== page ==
In honor of what would have been Martin Luther King Jr.’s 85th birthday, the New York State Museum has released a speech given by Dr. King on September 12, 1962 as an online exhibition accessible worldwide.
The museum’s exhibition has the only known audio recording of Dr. King delivering a speech commemorating the centennial anniversary of the Preliminary Emancipation Proclamation. The speech was given over 50 years ago at the Park-Sheraton Hotel in New York City, shows Dr. King’s deep belief that that “document proved that government could be a powerful force for social justice,” said the New York State Museum.
The video, which can be viewed below, also reminds modern-day listeners of the distinct racial schism that was prevalent in America in the 60s, and how Dr. King devoted his life to end this racial segregation.
“The Proclamation of Inferiority has contended with the Proclamation of Emancipation, negating its liberating force,” says Dr. King in his speech. He added that the only way to commemorate the Emancipation Proclamation “is to make its declaration of freedom real; to reach back to the origins of our nation when our message of equality electrified an unfree world, and reaffirm democracy by deeds as bold and daring as the issuance of the Emancipation Proclamation.”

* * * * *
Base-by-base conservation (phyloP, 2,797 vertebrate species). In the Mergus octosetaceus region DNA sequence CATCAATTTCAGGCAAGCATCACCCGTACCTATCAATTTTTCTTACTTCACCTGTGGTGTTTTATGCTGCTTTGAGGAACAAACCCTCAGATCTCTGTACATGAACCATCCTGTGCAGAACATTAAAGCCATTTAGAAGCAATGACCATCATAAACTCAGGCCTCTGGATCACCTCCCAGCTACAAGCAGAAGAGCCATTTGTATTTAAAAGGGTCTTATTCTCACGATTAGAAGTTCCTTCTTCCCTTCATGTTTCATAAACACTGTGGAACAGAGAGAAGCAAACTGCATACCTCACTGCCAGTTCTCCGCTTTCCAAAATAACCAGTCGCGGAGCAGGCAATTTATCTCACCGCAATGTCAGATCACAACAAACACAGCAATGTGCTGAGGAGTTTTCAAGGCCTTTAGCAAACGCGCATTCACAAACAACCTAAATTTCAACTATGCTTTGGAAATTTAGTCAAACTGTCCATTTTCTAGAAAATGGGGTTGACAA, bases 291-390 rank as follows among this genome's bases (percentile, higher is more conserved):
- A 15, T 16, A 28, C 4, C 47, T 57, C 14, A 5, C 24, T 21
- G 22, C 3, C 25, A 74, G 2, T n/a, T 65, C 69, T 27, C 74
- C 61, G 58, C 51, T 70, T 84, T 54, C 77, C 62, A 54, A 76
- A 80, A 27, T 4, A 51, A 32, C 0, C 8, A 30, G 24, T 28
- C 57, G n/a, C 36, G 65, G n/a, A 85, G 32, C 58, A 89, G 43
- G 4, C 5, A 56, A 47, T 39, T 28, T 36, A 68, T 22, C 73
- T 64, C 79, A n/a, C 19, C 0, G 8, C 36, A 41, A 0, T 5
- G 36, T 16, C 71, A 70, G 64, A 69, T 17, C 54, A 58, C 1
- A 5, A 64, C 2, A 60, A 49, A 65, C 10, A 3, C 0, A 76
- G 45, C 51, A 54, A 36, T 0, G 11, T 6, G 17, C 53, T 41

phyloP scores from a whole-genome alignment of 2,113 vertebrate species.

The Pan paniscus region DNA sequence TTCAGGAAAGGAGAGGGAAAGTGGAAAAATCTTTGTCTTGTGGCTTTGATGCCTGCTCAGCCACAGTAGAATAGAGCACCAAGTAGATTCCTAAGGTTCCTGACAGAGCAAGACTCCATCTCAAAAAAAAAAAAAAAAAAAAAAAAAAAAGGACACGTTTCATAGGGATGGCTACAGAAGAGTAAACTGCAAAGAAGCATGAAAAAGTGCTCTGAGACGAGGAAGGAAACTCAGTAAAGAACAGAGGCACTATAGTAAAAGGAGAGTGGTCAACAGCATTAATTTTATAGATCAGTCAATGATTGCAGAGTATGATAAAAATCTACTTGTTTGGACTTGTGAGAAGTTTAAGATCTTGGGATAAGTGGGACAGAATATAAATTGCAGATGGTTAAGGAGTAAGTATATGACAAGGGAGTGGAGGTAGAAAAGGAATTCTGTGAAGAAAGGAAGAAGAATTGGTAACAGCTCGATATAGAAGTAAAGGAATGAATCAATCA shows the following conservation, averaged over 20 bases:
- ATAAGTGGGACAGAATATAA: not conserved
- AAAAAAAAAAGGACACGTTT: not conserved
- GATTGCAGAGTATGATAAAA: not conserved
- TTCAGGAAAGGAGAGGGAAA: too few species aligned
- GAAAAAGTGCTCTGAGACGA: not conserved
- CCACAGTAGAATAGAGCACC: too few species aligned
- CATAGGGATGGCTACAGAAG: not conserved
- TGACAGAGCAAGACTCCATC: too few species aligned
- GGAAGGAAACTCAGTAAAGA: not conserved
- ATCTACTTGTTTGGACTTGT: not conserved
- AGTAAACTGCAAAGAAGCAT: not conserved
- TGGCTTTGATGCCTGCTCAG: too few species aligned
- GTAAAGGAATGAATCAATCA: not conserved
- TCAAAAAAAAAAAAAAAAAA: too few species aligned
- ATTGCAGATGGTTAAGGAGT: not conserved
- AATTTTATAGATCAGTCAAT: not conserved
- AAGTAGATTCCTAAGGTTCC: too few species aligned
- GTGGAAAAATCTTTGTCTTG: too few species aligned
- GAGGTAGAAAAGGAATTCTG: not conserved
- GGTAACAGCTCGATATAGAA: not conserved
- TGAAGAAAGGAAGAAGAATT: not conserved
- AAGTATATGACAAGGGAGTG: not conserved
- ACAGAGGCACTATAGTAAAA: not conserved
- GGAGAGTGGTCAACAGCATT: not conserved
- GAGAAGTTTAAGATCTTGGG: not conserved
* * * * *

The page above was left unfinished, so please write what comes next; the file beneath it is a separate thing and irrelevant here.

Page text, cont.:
He also added how now all people saw President Lincoln as a liberator. Dr. King points out that in the early 60s, northerners who opposed Lincoln called him the “Baboon President,” and southerners called him an “assassin” and a “savage.”
"This is a remarkable treasure," said Chancellor Merryl H. Tisch in a press release. "More than 50 years later, Dr. King's voice has come back to life. The Board of Regents and the State Museum are honored to present this unique online exhibition to the public. It's a rare and special opportunity to once more hear the power of Dr. King's words. Every New Yorker and every American should take the opportunity to listen to this speech."
A special exhibition including the audio recording of the speech, images, and the manuscript of the speech will be on exhibit at the State Museum in February 2014.
[Source: New York State Museum]
Video via the New York State Museum.